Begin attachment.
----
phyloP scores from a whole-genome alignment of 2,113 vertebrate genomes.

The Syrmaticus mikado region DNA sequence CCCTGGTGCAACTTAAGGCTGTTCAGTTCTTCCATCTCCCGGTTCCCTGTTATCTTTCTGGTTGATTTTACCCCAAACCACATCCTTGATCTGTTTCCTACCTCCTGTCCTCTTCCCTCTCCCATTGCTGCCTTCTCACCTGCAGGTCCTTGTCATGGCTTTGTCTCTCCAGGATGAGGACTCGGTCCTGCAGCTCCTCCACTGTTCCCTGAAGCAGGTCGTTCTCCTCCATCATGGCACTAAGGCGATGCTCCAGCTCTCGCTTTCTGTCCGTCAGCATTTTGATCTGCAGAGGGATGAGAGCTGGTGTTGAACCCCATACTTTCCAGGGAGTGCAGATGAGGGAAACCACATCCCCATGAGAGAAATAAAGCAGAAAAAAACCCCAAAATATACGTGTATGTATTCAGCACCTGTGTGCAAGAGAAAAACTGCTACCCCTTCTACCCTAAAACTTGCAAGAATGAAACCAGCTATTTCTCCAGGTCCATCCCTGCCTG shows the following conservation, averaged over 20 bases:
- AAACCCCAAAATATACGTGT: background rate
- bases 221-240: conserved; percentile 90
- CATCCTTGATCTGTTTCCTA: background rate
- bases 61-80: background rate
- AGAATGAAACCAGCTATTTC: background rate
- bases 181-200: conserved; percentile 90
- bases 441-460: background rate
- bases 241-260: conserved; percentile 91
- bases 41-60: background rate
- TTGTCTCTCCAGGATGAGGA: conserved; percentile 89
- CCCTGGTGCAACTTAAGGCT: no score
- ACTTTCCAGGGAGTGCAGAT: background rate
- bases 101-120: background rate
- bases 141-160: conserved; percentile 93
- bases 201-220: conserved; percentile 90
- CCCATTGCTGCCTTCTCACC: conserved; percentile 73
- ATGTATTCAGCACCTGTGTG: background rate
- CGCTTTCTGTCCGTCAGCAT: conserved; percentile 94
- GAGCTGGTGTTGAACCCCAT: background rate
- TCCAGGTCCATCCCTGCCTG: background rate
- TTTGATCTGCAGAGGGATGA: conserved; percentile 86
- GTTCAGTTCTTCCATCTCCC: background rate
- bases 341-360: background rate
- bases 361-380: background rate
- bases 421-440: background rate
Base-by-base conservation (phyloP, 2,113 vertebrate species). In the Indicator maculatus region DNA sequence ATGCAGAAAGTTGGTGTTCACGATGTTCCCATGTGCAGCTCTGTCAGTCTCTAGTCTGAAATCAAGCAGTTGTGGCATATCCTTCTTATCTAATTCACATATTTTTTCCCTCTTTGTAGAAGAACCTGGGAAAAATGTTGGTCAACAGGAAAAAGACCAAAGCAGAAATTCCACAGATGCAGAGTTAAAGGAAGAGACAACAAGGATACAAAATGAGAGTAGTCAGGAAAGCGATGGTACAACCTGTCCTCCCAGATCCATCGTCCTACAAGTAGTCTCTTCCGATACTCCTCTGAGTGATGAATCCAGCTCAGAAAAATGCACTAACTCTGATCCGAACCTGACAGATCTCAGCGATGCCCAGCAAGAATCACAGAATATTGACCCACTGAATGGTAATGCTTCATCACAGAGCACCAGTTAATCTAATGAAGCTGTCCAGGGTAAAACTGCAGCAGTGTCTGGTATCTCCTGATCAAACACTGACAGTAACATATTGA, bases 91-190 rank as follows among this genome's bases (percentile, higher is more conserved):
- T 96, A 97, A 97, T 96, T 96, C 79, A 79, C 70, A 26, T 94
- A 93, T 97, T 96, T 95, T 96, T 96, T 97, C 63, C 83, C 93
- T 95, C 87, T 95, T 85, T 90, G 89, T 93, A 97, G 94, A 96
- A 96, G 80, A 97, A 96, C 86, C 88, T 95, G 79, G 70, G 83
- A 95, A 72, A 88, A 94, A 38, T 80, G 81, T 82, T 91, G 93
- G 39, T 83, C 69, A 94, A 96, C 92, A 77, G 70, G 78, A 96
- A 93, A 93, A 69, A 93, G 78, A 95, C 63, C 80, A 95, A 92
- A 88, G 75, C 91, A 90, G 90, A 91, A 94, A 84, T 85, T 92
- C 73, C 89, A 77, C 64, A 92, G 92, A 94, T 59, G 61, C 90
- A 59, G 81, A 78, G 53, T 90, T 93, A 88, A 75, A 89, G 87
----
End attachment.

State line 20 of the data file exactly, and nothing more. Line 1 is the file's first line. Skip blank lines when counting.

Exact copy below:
- CGCTTTCTGTCCGTCAGCAT: conserved; percentile 94